The almost Queen of England – Bona of Savoy




Picture by Giovanni Dall'Orto, October 30 2008. (Wikimedia Commons)

Bona of Savoy was born on 10 August 1449 as the daughter of Louis, Duke of Savoy and Anne de Lusignan. She was one of 19 siblings. After her mother’s death in 1462, her education was trusted to her sister Charlotte of Savoy, who was by then Queen of France. Soon negotiations began for a marriage between Edward IV of England and Bona, whose connection to France certainly played a part. These plans fell through when Edward announced his secret marriage to Elizabeth Woodville.

Bona’s response to the failed marriage is not known. A second candidate came in 1468 in the form of Galeazzo Maria Sforza. They married on 9 May, making her Duchess consort of Milan. Their marriage produced four children who all survived to adulthood. Tragedy struck on 26 December 1476 when Bona’s husband was assassinated on the steps of a cathedral. Bona became regent of Milan for her 7-year-old son Gian, which was disapproved of by her brother-in-law in Ludovico. Bona succeeded in banishing Ludovico from the city, but he returned in 1479 and managed to seize power from Bona by seizing his nephew and depriving him of the duchy. Bona was obliged to leave Milan. Her son later died under suspicious circumstances, paving the way for Ludovico to fully usurp all power.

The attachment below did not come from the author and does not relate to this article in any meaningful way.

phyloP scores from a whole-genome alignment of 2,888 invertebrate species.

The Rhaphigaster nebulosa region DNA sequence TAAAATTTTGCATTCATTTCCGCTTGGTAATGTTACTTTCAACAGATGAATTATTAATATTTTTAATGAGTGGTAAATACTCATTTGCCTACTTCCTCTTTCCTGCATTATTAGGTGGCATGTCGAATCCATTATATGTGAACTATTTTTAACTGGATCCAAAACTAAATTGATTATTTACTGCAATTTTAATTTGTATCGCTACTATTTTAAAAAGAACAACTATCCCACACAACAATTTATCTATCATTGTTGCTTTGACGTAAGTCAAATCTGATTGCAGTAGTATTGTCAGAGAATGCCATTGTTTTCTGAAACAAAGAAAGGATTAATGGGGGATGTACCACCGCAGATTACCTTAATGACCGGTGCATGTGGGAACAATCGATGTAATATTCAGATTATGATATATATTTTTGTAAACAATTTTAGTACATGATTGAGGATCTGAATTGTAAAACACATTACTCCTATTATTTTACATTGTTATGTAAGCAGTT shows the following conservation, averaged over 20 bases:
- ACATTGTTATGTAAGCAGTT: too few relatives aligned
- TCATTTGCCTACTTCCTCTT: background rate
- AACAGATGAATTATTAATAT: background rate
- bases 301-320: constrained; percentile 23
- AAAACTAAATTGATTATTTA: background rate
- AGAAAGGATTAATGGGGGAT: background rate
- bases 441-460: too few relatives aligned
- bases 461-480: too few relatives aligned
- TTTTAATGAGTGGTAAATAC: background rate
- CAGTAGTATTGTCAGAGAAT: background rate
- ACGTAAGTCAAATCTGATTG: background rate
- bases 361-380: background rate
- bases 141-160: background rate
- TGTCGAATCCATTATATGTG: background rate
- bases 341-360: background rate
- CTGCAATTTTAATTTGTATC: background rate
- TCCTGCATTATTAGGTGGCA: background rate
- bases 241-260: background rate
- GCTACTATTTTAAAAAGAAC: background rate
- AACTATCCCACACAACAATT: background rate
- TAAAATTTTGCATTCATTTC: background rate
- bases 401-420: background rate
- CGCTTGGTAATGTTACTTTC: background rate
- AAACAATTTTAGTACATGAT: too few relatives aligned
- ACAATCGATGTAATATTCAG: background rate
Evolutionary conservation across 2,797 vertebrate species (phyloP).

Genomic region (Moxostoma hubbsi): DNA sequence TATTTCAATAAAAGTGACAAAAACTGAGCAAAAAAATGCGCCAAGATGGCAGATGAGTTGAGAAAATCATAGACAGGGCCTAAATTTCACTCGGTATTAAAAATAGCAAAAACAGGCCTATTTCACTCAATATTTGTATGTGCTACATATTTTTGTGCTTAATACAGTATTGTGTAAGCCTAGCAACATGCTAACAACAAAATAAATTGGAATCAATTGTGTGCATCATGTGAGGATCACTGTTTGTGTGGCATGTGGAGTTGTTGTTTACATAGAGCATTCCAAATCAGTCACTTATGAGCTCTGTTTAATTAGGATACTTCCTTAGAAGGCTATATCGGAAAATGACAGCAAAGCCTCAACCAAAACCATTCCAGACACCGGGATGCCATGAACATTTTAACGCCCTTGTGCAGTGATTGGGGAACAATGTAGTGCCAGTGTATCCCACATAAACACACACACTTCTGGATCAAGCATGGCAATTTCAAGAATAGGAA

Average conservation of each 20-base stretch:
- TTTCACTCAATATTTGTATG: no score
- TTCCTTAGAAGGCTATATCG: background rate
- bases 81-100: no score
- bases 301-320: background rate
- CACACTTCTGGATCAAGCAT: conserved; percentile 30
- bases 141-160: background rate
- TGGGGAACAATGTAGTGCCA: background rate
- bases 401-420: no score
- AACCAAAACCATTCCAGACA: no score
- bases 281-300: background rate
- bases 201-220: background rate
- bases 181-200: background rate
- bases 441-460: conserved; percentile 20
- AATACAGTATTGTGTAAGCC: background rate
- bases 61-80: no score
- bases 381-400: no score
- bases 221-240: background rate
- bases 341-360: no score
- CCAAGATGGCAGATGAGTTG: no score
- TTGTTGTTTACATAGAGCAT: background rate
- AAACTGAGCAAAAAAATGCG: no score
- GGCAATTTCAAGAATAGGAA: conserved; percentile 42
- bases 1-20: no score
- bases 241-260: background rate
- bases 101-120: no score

Bona was banished to the Castle of Abbiategrasso, where she was to live for the next 15 years. She was not allowed to leave as Ludivico feared her French relatives would come to her aid. She was finally able to flee after she had been allowed to attend the wedding of her son Gian to Isabella of Naples. She fled to the French court at Amboise. She was given an estate at Fossano, where she would live until her death on 17 November 1503. She was buried in Fossano at the Church of San Giuliano.






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My name is Moniek and I am from the Netherlands. I began this website in 2013 because I wanted to share these women's amazing stories.

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